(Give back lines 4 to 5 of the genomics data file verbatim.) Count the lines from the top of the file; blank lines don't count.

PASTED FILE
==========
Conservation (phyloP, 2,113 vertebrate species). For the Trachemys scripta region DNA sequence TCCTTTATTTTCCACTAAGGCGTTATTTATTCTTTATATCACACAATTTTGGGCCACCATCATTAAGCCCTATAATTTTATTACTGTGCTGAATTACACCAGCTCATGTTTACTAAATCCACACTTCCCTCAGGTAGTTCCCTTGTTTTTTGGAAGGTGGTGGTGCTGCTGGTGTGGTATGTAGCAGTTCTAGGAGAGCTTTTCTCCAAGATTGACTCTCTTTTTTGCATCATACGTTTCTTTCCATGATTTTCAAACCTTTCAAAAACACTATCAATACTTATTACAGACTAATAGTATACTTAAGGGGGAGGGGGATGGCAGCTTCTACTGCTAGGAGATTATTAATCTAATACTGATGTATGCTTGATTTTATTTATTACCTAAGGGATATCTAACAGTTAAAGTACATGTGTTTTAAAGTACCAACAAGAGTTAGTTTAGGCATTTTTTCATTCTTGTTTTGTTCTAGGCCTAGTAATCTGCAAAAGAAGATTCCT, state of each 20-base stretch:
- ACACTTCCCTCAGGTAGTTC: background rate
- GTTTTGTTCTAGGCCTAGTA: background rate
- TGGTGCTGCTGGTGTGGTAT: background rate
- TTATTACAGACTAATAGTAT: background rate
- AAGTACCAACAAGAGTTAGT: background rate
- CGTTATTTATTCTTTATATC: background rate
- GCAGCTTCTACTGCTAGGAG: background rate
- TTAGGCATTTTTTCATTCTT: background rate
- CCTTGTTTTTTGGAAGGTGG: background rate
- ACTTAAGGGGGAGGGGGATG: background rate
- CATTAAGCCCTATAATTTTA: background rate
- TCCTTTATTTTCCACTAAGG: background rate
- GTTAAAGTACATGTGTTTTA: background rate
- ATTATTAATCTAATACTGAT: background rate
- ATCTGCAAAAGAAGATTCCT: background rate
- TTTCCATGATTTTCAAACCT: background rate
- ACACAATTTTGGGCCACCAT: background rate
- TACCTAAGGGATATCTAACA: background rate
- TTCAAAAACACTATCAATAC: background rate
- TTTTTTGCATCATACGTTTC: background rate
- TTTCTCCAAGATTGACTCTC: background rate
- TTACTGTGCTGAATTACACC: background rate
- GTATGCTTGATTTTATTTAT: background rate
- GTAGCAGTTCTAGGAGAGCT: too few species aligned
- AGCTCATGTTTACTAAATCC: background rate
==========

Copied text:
- TGGTGCTGCTGGTGTGGTAT: background rate
- TTATTACAGACTAATAGTAT: background rate